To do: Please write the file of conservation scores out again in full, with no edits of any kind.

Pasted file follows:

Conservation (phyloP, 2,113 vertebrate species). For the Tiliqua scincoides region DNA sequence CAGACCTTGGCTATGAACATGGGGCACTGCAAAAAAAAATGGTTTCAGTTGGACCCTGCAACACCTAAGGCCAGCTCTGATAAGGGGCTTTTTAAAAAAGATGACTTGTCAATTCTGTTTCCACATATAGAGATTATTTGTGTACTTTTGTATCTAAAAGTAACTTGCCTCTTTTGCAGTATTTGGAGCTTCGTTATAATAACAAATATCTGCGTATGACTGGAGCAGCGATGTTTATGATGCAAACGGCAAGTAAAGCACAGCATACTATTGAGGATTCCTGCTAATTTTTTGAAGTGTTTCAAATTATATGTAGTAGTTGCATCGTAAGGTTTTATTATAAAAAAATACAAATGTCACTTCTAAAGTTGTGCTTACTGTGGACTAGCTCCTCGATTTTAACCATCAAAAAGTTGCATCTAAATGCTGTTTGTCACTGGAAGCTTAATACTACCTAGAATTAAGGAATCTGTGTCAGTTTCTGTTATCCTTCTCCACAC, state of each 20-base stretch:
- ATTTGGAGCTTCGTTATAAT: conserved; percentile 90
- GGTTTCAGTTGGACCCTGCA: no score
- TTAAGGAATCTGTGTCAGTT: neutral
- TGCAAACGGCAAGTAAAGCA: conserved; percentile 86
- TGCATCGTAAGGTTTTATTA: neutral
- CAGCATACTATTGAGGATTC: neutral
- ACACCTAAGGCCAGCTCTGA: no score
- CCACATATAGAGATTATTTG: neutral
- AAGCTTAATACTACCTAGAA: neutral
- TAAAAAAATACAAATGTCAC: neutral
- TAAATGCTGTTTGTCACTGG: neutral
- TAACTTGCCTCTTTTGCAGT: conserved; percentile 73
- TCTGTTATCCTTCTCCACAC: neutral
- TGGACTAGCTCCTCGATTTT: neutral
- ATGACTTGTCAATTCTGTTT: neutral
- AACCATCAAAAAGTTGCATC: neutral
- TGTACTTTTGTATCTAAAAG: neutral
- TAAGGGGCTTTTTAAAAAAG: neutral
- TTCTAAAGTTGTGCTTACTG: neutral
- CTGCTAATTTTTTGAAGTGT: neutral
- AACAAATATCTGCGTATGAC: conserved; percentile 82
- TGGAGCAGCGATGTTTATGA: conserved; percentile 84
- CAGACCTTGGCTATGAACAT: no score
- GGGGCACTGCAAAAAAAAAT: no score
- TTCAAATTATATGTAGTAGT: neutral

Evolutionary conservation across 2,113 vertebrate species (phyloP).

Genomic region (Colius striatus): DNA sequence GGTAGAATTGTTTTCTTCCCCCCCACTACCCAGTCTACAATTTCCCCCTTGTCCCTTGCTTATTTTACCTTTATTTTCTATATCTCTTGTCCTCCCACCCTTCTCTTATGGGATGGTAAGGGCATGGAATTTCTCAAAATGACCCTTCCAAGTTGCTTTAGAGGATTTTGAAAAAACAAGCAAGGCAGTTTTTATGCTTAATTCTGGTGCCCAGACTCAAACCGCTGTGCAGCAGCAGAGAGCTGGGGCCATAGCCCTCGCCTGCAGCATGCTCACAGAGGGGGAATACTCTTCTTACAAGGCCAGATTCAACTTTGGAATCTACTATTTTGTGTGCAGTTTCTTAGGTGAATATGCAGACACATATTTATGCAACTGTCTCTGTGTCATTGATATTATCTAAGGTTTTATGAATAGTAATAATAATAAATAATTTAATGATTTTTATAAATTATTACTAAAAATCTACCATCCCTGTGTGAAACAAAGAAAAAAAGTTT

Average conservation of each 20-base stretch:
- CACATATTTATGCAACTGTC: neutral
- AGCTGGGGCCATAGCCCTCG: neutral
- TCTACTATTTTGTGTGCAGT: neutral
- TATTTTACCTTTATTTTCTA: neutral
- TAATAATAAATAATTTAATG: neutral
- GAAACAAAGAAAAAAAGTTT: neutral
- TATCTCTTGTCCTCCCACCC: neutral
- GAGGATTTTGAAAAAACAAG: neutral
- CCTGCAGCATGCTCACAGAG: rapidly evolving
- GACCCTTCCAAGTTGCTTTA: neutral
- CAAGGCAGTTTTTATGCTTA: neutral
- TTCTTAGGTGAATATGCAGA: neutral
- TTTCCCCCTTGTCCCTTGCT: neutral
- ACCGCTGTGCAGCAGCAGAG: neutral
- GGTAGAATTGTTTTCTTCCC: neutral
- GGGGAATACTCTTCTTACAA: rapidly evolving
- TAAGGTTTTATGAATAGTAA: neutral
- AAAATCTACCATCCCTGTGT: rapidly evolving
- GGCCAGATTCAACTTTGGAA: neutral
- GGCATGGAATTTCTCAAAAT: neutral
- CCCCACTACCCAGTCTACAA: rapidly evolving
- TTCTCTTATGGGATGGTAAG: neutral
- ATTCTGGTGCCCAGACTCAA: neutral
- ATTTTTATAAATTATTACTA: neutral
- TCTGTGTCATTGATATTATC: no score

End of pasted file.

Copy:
Conservation (phyloP, 2,113 vertebrate species). For the Tiliqua scincoides region DNA sequence CAGACCTTGGCTATGAACATGGGGCACTGCAAAAAAAAATGGTTTCAGTTGGACCCTGCAACACCTAAGGCCAGCTCTGATAAGGGGCTTTTTAAAAAAGATGACTTGTCAATTCTGTTTCCACATATAGAGATTATTTGTGTACTTTTGTATCTAAAAGTAACTTGCCTCTTTTGCAGTATTTGGAGCTTCGTTATAATAACAAATATCTGCGTATGACTGGAGCAGCGATGTTTATGATGCAAACGGCAAGTAAAGCACAGCATACTATTGAGGATTCCTGCTAATTTTTTGAAGTGTTTCAAATTATATGTAGTAGTTGCATCGTAAGGTTTTATTATAAAAAAATACAAATGTCACTTCTAAAGTTGTGCTTACTGTGGACTAGCTCCTCGATTTTAACCATCAAAAAGTTGCATCTAAATGCTGTTTGTCACTGGAAGCTTAATACTACCTAGAATTAAGGAATCTGTGTCAGTTTCTGTTATCCTTCTCCACAC, state of each 20-base stretch:
- ATTTGGAGCTTCGTTATAAT: conserved; percentile 90
- GGTTTCAGTTGGACCCTGCA: no score
- TTAAGGAATCTGTGTCAGTT: neutral
- TGCAAACGGCAAGTAAAGCA: conserved; percentile 86
- TGCATCGTAAGGTTTTATTA: neutral
- CAGCATACTATTGAGGATTC: neutral
- ACACCTAAGGCCAGCTCTGA: no score
- CCACATATAGAGATTATTTG: neutral
- AAGCTTAATACTACCTAGAA: neutral
- TAAAAAAATACAAATGTCAC: neutral
- TAAATGCTGTTTGTCACTGG: neutral
- TAACTTGCCTCTTTTGCAGT: conserved; percentile 73
- TCTGTTATCCTTCTCCACAC: neutral
- TGGACTAGCTCCTCGATTTT: neutral
- ATGACTTGTCAATTCTGTTT: neutral
- AACCATCAAAAAGTTGCATC: neutral
- TGTACTTTTGTATCTAAAAG: neutral
- TAAGGGGCTTTTTAAAAAAG: neutral
- TTCTAAAGTTGTGCTTACTG: neutral
- CTGCTAATTTTTTGAAGTGT: neutral
- AACAAATATCTGCGTATGAC: conserved; percentile 82
- TGGAGCAGCGATGTTTATGA: conserved; percentile 84
- CAGACCTTGGCTATGAACAT: no score
- GGGGCACTGCAAAAAAAAAT: no score
- TTCAAATTATATGTAGTAGT: neutral

Evolutionary conservation across 2,113 vertebrate species (phyloP).

Genomic region (Colius striatus): DNA sequence GGTAGAATTGTTTTCTTCCCCCCCACTACCCAGTCTACAATTTCCCCCTTGTCCCTTGCTTATTTTACCTTTATTTTCTATATCTCTTGTCCTCCCACCCTTCTCTTATGGGATGGTAAGGGCATGGAATTTCTCAAAATGACCCTTCCAAGTTGCTTTAGAGGATTTTGAAAAAACAAGCAAGGCAGTTTTTATGCTTAATTCTGGTGCCCAGACTCAAACCGCTGTGCAGCAGCAGAGAGCTGGGGCCATAGCCCTCGCCTGCAGCATGCTCACAGAGGGGGAATACTCTTCTTACAAGGCCAGATTCAACTTTGGAATCTACTATTTTGTGTGCAGTTTCTTAGGTGAATATGCAGACACATATTTATGCAACTGTCTCTGTGTCATTGATATTATCTAAGGTTTTATGAATAGTAATAATAATAAATAATTTAATGATTTTTATAAATTATTACTAAAAATCTACCATCCCTGTGTGAAACAAAGAAAAAAAGTTT

Average conservation of each 20-base stretch:
- CACATATTTATGCAACTGTC: neutral
- AGCTGGGGCCATAGCCCTCG: neutral
- TCTACTATTTTGTGTGCAGT: neutral
- TATTTTACCTTTATTTTCTA: neutral
- TAATAATAAATAATTTAATG: neutral
- GAAACAAAGAAAAAAAGTTT: neutral
- TATCTCTTGTCCTCCCACCC: neutral
- GAGGATTTTGAAAAAACAAG: neutral
- CCTGCAGCATGCTCACAGAG: rapidly evolving
- GACCCTTCCAAGTTGCTTTA: neutral
- CAAGGCAGTTTTTATGCTTA: neutral
- TTCTTAGGTGAATATGCAGA: neutral
- TTTCCCCCTTGTCCCTTGCT: neutral
- ACCGCTGTGCAGCAGCAGAG: neutral
- GGTAGAATTGTTTTCTTCCC: neutral
- GGGGAATACTCTTCTTACAA: rapidly evolving
- TAAGGTTTTATGAATAGTAA: neutral
- AAAATCTACCATCCCTGTGT: rapidly evolving
- GGCCAGATTCAACTTTGGAA: neutral
- GGCATGGAATTTCTCAAAAT: neutral
- CCCCACTACCCAGTCTACAA: rapidly evolving
- TTCTCTTATGGGATGGTAAG: neutral
- ATTCTGGTGCCCAGACTCAA: neutral
- ATTTTTATAAATTATTACTA: neutral
- TCTGTGTCATTGATATTATC: no score